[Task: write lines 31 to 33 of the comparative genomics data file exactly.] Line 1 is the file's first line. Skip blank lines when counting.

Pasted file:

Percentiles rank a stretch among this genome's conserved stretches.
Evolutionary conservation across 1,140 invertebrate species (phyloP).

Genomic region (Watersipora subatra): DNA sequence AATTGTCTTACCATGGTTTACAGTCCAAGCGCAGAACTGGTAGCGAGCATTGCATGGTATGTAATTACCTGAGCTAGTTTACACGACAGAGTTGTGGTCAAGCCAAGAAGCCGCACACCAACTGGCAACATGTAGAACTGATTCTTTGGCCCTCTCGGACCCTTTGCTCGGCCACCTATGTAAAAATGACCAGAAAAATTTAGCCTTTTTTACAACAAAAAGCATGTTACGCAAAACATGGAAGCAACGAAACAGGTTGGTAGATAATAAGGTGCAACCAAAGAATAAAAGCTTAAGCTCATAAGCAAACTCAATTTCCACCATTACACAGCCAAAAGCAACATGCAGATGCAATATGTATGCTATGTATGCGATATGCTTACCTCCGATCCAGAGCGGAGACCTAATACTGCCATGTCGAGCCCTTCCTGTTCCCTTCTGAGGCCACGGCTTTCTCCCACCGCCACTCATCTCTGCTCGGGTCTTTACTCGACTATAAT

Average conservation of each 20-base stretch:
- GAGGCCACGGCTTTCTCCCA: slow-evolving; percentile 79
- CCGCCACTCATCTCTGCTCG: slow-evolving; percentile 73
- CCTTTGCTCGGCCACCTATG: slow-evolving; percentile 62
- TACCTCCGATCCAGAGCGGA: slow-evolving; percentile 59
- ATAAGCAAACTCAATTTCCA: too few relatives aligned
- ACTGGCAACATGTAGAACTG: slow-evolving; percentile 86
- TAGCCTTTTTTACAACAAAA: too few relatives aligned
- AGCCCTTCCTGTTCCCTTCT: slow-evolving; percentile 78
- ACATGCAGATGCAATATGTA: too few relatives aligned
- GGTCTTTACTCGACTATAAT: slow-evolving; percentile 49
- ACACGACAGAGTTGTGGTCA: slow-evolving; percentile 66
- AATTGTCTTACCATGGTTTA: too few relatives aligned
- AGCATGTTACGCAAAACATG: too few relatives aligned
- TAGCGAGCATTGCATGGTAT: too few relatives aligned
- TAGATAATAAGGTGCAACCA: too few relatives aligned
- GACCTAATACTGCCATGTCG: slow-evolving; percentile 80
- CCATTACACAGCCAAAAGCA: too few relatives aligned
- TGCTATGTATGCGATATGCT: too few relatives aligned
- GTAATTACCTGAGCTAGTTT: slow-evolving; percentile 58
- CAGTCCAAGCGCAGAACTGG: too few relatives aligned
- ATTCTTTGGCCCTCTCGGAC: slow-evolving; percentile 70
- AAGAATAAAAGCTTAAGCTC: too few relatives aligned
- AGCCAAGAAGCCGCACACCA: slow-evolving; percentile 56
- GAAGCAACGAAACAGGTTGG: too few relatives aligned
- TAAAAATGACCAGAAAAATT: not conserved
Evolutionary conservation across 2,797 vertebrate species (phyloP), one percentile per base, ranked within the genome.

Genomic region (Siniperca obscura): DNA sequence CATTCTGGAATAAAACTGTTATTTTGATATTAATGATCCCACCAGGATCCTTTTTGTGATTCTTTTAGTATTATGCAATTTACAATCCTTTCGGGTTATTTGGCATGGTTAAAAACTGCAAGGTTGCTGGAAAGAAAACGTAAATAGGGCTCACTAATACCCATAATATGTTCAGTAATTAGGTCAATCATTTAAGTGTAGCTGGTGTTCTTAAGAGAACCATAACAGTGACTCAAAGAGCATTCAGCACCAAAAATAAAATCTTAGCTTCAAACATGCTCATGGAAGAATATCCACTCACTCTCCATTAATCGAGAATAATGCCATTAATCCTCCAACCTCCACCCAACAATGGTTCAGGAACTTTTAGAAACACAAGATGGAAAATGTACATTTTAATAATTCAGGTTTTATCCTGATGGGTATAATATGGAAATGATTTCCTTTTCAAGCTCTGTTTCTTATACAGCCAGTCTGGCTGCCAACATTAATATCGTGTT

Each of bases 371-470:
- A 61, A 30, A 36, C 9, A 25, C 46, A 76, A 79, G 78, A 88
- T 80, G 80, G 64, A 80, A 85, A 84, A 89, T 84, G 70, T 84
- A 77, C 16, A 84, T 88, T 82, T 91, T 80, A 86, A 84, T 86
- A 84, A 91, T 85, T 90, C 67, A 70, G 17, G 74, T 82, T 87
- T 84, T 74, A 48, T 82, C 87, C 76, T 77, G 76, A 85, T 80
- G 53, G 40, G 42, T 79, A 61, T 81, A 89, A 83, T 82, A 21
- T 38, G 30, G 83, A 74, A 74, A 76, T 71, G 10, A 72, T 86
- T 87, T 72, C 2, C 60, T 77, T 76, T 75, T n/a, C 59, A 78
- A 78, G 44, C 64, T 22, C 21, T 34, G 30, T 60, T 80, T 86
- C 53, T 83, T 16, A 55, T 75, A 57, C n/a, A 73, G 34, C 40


Genomic region (Siniperca obscura): DNA sequence CATTCTGGAATAAAACTGTTATTTTGATATTAATGATCCCACCAGGATCCTTTTTGTGATTCTTTTAGTATTATGCAATTTACAATCCTTTCGGGTTATTTGGCATGGTTAAAAACTGCAAGGTTGCTGGAAAGAAAACGTAAATAGGGCTCACTAATACCCATAATATGTTCAGTAATTAGGTCAATCATTTAAGTGTAGCTGGTGTTCTTAAGAGAACCATAACAGTGACTCAAAGAGCATTCAGCACCAAAAATAAAATCTTAGCTTCAAACATGCTCATGGAAGAATATCCACTCACTCTCCATTAATCGAGAATAATGCCATTAATCCTCCAACCTCCACCCAACAATGGTTCAGGAACTTTTAGAAACACAAGATGGAAAATGTACATTTTAATAATTCAGGTTTTATCCTGATGGGTATAATATGGAAATGATTTCCTTTTCAAGCTCTGTTTCTTATACAGCCAGTCTGGCTGCCAACATTAATATCGTGTT

Each of bases 371-470:
- A 61, A 30, A 36, C 9, A 25, C 46, A 76, A 79, G 78, A 88